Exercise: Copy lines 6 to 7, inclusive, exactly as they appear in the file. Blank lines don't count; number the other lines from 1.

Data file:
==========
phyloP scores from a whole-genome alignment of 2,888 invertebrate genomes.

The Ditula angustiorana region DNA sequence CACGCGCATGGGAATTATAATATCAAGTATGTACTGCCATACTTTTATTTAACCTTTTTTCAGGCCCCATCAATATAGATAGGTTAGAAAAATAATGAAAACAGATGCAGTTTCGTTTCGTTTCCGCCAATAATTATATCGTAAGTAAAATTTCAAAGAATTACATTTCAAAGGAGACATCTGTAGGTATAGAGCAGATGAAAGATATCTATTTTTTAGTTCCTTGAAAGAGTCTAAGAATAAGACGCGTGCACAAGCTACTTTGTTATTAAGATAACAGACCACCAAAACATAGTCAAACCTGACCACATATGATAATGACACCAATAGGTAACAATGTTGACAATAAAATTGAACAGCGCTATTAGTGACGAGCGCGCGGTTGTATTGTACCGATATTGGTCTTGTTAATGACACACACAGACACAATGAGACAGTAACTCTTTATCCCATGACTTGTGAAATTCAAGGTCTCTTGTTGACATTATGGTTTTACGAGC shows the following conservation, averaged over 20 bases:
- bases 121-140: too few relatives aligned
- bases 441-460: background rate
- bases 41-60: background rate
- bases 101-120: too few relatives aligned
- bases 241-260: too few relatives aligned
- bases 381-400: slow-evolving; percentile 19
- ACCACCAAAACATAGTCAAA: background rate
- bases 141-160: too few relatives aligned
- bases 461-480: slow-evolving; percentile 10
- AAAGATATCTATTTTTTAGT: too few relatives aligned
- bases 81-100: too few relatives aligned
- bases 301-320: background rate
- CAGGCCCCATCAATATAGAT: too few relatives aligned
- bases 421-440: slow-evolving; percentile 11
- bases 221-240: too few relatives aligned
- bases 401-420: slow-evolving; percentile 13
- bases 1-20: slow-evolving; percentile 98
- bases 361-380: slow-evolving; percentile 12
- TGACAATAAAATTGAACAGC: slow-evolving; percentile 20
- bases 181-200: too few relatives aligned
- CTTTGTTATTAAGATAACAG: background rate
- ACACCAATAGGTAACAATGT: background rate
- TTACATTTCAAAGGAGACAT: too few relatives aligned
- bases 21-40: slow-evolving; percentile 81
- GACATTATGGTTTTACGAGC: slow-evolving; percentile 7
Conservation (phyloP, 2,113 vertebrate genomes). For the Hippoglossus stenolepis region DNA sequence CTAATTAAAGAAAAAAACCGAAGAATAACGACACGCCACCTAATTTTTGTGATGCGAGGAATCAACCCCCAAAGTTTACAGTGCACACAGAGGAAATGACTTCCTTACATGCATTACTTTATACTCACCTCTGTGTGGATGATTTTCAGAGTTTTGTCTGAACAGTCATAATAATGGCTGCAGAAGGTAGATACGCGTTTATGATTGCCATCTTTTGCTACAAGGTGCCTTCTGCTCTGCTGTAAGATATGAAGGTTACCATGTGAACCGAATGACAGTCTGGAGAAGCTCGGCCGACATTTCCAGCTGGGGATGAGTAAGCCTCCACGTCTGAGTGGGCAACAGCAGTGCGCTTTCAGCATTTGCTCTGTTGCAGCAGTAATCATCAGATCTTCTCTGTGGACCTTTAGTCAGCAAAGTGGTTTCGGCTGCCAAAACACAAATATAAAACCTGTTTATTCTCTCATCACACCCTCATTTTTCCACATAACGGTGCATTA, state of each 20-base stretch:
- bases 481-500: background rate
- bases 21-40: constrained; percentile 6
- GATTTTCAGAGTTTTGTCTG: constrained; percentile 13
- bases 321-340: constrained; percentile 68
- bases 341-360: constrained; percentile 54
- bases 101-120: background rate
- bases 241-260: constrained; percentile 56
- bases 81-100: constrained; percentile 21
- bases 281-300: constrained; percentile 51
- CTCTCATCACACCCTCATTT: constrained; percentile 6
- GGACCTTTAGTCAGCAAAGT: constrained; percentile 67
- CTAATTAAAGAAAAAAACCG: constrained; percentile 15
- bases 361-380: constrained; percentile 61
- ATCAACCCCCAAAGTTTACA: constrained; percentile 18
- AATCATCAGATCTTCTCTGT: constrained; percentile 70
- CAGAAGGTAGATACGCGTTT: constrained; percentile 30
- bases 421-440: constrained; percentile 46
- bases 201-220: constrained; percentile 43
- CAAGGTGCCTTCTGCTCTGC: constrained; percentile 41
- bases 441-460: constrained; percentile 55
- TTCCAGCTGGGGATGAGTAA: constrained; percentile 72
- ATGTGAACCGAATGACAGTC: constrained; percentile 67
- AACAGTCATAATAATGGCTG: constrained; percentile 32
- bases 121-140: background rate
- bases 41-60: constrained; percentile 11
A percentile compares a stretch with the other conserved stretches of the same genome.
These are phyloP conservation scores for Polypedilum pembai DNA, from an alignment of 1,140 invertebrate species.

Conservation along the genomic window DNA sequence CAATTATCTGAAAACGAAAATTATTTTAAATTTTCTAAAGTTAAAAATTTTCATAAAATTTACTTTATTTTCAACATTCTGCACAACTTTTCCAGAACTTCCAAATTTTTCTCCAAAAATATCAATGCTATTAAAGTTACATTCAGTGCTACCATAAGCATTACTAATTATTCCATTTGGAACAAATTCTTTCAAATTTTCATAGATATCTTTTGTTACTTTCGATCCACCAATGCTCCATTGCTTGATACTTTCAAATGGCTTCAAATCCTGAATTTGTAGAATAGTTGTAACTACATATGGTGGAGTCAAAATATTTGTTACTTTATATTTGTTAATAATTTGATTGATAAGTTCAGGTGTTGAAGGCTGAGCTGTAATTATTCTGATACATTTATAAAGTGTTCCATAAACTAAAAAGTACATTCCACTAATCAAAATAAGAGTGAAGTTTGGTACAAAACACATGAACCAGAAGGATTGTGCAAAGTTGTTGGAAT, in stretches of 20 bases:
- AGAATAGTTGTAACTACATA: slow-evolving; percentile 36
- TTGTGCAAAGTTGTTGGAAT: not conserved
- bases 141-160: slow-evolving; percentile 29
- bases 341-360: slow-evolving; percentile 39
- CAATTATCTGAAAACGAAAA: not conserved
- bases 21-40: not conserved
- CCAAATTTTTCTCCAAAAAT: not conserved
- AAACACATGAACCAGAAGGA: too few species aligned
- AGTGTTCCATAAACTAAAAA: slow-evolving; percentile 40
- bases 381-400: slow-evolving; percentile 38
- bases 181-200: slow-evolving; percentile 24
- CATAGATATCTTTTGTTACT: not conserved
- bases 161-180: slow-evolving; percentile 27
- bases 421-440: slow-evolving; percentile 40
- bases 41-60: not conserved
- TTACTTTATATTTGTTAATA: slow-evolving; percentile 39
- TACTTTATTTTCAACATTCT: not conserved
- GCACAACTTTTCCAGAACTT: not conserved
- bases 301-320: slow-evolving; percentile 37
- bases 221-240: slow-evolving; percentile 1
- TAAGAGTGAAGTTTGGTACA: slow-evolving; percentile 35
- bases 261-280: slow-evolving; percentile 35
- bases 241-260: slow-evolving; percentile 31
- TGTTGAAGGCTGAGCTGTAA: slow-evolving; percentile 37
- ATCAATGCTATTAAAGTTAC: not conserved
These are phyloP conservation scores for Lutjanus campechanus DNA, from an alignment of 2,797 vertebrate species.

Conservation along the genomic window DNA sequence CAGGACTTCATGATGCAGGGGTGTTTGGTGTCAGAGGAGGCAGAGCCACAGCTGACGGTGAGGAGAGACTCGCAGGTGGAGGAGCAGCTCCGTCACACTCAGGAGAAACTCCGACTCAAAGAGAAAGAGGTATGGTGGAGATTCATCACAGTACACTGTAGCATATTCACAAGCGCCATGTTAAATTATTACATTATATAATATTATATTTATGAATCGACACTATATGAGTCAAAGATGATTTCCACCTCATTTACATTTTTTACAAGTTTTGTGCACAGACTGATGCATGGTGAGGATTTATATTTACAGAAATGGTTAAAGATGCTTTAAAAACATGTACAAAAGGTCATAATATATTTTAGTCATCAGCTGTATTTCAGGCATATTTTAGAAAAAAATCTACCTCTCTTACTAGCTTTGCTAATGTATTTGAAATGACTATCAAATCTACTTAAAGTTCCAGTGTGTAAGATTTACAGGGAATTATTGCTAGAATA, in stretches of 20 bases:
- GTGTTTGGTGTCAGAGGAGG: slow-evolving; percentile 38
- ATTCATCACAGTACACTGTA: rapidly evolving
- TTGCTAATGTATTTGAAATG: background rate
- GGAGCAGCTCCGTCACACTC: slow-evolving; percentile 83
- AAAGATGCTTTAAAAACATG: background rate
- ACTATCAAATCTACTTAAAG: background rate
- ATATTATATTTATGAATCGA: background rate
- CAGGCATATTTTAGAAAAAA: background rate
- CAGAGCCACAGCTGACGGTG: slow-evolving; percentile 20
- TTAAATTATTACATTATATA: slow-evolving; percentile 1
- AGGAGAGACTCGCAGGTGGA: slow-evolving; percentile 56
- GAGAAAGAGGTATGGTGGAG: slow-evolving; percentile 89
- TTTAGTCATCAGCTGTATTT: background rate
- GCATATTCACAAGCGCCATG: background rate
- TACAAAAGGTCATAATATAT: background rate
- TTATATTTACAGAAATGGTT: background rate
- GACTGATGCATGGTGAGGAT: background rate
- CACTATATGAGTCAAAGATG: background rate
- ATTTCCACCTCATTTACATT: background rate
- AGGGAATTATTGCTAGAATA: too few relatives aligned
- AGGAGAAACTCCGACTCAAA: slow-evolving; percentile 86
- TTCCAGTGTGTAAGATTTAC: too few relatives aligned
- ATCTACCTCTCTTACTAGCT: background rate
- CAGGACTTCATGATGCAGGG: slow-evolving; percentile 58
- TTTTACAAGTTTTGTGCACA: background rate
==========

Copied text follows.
- bases 101-120: too few relatives aligned
- bases 241-260: too few relatives aligned